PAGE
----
I was driving to LA the other morning. It was ridiculously early, and for those of you who know Los Angeles traffic, this is the only time you won’t go crazy watching a car bumper for three hours. In the background, the radio was on and, without exaggeration, every minute of content was matched by another minute of ads. Welcome to stress-free living in Southern California!
I was struck by the fact that all of the ads, and I heard plenty, promoted excellence in some way. The perfect mattress (for the best sleep). The most natural hair coloring system. The best-fitting underwear (that will change your life forever). The guaranteed, eat-whenever-you-want, weight loss program. The fastest, lowest-rate, and therefore best, mortgage. And my favorite, new scientifically engineered, health-conscious, organic kitty litter.
All this excellence got me thinking about quality, a subject that always has my attention. Who doesn’t want quality? The very word defines a measure of what’s best. And, of course, we all want the best.
I can’t remember not appreciating quality. It wasn’t that I was raised with it (I wasn’t.) as much as I saw that the absence of quality had consequences. Poor tools mean a lot more work and probably a mistake that eventually cost more than a better tool. Cheap clothing didn’t last. Inexpensive cars broke down. I couldn’t say that more expensive was always better, but it was a clue that quality might follow.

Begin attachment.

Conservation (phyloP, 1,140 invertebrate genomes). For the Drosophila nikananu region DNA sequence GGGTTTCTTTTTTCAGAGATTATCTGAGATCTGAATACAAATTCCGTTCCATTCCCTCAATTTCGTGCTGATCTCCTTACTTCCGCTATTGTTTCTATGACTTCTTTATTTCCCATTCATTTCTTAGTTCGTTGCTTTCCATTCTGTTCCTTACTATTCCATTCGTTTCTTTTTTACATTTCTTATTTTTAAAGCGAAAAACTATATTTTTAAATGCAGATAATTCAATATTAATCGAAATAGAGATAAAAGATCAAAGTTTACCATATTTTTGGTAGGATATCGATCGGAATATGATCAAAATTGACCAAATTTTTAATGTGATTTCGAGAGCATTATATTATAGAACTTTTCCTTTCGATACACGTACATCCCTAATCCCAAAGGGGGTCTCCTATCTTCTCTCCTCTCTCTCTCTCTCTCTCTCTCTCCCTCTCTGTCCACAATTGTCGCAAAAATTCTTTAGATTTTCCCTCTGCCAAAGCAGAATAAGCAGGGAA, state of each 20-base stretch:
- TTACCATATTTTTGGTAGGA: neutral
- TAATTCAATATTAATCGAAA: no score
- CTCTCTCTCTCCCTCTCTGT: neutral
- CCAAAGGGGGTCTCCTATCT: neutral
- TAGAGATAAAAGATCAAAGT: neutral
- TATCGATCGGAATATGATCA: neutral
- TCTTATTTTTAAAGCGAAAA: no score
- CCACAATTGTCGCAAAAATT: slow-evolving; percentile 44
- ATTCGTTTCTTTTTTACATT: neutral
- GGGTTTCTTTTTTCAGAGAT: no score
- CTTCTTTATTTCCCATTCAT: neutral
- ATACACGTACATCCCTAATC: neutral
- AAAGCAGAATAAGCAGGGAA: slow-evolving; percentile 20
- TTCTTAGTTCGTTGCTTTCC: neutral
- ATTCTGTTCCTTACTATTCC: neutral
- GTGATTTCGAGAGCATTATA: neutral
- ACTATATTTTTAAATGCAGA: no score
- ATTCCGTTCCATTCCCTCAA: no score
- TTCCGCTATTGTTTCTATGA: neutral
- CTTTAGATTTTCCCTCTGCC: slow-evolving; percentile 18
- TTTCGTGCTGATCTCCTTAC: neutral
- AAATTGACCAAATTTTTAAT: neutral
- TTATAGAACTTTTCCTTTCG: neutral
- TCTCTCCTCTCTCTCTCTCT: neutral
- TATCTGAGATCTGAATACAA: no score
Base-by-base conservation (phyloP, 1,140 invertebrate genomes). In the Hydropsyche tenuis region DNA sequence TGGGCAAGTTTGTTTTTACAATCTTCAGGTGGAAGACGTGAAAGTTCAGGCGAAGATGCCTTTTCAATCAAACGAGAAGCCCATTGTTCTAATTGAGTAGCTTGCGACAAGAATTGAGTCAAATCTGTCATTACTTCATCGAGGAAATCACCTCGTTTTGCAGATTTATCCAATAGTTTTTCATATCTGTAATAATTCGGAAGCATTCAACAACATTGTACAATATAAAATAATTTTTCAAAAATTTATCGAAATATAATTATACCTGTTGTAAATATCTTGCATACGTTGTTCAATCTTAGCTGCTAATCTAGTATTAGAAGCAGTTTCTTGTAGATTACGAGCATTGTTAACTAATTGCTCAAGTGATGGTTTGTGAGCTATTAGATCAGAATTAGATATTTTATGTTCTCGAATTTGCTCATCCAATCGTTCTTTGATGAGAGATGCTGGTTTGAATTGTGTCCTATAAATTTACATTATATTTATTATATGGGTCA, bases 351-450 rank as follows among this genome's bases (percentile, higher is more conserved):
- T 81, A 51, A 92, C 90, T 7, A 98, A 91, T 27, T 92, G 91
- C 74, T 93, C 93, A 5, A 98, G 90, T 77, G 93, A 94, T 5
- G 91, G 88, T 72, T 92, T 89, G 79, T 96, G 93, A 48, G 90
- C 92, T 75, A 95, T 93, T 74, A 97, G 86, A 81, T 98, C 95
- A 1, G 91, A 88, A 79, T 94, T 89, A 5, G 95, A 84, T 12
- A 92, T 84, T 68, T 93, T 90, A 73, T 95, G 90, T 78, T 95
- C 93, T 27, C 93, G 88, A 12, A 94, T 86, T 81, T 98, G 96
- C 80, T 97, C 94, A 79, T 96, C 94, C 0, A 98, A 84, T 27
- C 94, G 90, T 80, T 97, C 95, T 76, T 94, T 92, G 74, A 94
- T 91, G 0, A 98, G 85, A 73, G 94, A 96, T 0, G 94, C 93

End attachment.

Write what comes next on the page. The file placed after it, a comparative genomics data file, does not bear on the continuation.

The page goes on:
We All Want the Best. It's Only Natural.
What we see is the design and outer materials. What you don’t see are the materials used to construct the bag.
One of our Nero Art Collection bags: exceptional quality requires a constant drive to improve and innovate.
My early experiences with exceptional quality confirmed that the best almost always worked better and lasted longer - outcomes that anyone should like. I thought, “Price aside, everyone wants the best quality?” But price is always a consideration, even if you can afford otherwise. So, more accurately, “Everyone wants the best quality for a price they’re able or willing to pay?”
As I was growing up, lessons about quality seemed to be regular occurrences. Whether products or services, it was pretty apparent that some were simply better, and, others, not so much. I can still remember helping my dad build a summer deck. The advantages of quality applied to everything - tools, lumber, paint and, of course, our own labor. All I can say is lots of lessons learned during that fun event.
My appreciation of quality became more informed as I got older. I learned that it isn’t about wanting the best, for that’s nearly universal; it’s about identifying what makes for the best quality and then selecting the product or service that delivers the absolute best for what you’re willing or able to pay.
Over time, I've learned that quality compromises are often short-term bargains with a disproportionate long-term cost. Take shoes, for example. Inexpensive shoes are exactly that because they use cheaper materials, and less time-consuming construction methods. It’s no surprise then that inexpensive shoes wear out faster, are often uncomfortable, and seldom justify the cost of repair. Unless they're for a costume party or a one-time event, cheaply-made shoes are never the bargain they appear to be, and they never look as good as the better quality alternative.